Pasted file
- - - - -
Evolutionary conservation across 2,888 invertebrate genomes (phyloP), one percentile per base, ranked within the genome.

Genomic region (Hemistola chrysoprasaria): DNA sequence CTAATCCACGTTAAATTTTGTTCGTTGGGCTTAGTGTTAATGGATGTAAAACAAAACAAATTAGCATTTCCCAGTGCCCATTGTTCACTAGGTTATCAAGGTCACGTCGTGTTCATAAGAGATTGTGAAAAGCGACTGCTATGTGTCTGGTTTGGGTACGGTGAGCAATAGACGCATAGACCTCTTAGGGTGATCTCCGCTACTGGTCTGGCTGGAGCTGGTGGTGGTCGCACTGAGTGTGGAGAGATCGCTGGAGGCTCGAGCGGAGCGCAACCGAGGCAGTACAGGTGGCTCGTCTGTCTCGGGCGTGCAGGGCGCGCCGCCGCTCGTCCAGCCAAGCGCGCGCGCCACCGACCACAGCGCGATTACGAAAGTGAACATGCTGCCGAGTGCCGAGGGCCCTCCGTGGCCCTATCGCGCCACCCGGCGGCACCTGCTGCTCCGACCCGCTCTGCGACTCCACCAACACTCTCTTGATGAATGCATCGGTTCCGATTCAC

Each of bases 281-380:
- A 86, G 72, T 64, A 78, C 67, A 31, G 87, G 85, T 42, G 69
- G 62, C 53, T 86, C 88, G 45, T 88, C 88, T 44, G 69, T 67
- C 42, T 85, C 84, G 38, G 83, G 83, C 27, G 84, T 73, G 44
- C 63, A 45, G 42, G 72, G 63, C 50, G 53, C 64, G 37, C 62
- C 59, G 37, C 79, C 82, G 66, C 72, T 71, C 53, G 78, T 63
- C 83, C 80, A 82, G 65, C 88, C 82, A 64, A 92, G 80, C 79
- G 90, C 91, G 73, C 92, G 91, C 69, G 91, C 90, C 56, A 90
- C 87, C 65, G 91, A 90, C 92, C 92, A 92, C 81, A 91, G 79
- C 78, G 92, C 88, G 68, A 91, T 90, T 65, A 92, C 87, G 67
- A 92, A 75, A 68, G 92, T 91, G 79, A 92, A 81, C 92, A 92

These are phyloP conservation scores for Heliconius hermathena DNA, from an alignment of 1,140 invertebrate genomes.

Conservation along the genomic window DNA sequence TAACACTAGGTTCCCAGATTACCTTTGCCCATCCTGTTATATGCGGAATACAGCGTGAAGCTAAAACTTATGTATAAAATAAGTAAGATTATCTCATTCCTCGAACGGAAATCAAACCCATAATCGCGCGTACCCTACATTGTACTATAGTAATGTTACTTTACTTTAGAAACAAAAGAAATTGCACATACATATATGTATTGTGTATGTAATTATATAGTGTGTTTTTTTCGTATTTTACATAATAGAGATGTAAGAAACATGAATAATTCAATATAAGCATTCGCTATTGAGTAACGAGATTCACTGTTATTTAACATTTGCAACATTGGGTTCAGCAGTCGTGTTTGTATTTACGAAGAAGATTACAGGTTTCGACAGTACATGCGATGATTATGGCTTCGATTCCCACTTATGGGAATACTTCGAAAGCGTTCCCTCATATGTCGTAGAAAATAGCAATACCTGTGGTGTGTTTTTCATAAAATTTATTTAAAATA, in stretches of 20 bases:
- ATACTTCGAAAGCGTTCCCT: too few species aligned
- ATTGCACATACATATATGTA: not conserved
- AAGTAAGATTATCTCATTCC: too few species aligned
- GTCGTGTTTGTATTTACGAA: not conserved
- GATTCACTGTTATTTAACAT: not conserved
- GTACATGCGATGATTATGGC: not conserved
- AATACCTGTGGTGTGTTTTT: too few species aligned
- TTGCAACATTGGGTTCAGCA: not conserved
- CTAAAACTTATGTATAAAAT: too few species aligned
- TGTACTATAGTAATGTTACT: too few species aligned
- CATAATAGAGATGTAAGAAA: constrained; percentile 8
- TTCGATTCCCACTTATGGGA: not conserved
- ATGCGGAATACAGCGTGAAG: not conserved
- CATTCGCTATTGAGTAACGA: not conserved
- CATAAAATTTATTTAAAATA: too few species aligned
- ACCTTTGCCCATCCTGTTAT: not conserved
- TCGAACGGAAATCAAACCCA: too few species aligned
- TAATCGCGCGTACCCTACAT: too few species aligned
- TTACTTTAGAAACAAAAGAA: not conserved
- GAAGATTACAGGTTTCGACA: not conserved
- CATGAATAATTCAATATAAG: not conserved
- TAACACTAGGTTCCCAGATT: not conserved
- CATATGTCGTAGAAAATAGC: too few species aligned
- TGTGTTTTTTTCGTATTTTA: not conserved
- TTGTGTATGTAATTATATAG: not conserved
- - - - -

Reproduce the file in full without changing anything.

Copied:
Evolutionary conservation across 2,888 invertebrate genomes (phyloP), one percentile per base, ranked within the genome.

Genomic region (Hemistola chrysoprasaria): DNA sequence CTAATCCACGTTAAATTTTGTTCGTTGGGCTTAGTGTTAATGGATGTAAAACAAAACAAATTAGCATTTCCCAGTGCCCATTGTTCACTAGGTTATCAAGGTCACGTCGTGTTCATAAGAGATTGTGAAAAGCGACTGCTATGTGTCTGGTTTGGGTACGGTGAGCAATAGACGCATAGACCTCTTAGGGTGATCTCCGCTACTGGTCTGGCTGGAGCTGGTGGTGGTCGCACTGAGTGTGGAGAGATCGCTGGAGGCTCGAGCGGAGCGCAACCGAGGCAGTACAGGTGGCTCGTCTGTCTCGGGCGTGCAGGGCGCGCCGCCGCTCGTCCAGCCAAGCGCGCGCGCCACCGACCACAGCGCGATTACGAAAGTGAACATGCTGCCGAGTGCCGAGGGCCCTCCGTGGCCCTATCGCGCCACCCGGCGGCACCTGCTGCTCCGACCCGCTCTGCGACTCCACCAACACTCTCTTGATGAATGCATCGGTTCCGATTCAC

Each of bases 281-380:
- A 86, G 72, T 64, A 78, C 67, A 31, G 87, G 85, T 42, G 69
- G 62, C 53, T 86, C 88, G 45, T 88, C 88, T 44, G 69, T 67
- C 42, T 85, C 84, G 38, G 83, G 83, C 27, G 84, T 73, G 44
- C 63, A 45, G 42, G 72, G 63, C 50, G 53, C 64, G 37, C 62
- C 59, G 37, C 79, C 82, G 66, C 72, T 71, C 53, G 78, T 63
- C 83, C 80, A 82, G 65, C 88, C 82, A 64, A 92, G 80, C 79
- G 90, C 91, G 73, C 92, G 91, C 69, G 91, C 90, C 56, A 90
- C 87, C 65, G 91, A 90, C 92, C 92, A 92, C 81, A 91, G 79
- C 78, G 92, C 88, G 68, A 91, T 90, T 65, A 92, C 87, G 67
- A 92, A 75, A 68, G 92, T 91, G 79, A 92, A 81, C 92, A 92

These are phyloP conservation scores for Heliconius hermathena DNA, from an alignment of 1,140 invertebrate genomes.

Conservation along the genomic window DNA sequence TAACACTAGGTTCCCAGATTACCTTTGCCCATCCTGTTATATGCGGAATACAGCGTGAAGCTAAAACTTATGTATAAAATAAGTAAGATTATCTCATTCCTCGAACGGAAATCAAACCCATAATCGCGCGTACCCTACATTGTACTATAGTAATGTTACTTTACTTTAGAAACAAAAGAAATTGCACATACATATATGTATTGTGTATGTAATTATATAGTGTGTTTTTTTCGTATTTTACATAATAGAGATGTAAGAAACATGAATAATTCAATATAAGCATTCGCTATTGAGTAACGAGATTCACTGTTATTTAACATTTGCAACATTGGGTTCAGCAGTCGTGTTTGTATTTACGAAGAAGATTACAGGTTTCGACAGTACATGCGATGATTATGGCTTCGATTCCCACTTATGGGAATACTTCGAAAGCGTTCCCTCATATGTCGTAGAAAATAGCAATACCTGTGGTGTGTTTTTCATAAAATTTATTTAAAATA, in stretches of 20 bases:
- ATACTTCGAAAGCGTTCCCT: too few species aligned
- ATTGCACATACATATATGTA: not conserved
- AAGTAAGATTATCTCATTCC: too few species aligned
- GTCGTGTTTGTATTTACGAA: not conserved
- GATTCACTGTTATTTAACAT: not conserved
- GTACATGCGATGATTATGGC: not conserved
- AATACCTGTGGTGTGTTTTT: too few species aligned
- TTGCAACATTGGGTTCAGCA: not conserved
- CTAAAACTTATGTATAAAAT: too few species aligned
- TGTACTATAGTAATGTTACT: too few species aligned
- CATAATAGAGATGTAAGAAA: constrained; percentile 8
- TTCGATTCCCACTTATGGGA: not conserved
- ATGCGGAATACAGCGTGAAG: not conserved
- CATTCGCTATTGAGTAACGA: not conserved
- CATAAAATTTATTTAAAATA: too few species aligned
- ACCTTTGCCCATCCTGTTAT: not conserved
- TCGAACGGAAATCAAACCCA: too few species aligned
- TAATCGCGCGTACCCTACAT: too few species aligned
- TTACTTTAGAAACAAAAGAA: not conserved
- GAAGATTACAGGTTTCGACA: not conserved
- CATGAATAATTCAATATAAG: not conserved
- TAACACTAGGTTCCCAGATT: not conserved
- CATATGTCGTAGAAAATAGC: too few species aligned
- TGTGTTTTTTTCGTATTTTA: not conserved
- TTGTGTATGTAATTATATAG: not conserved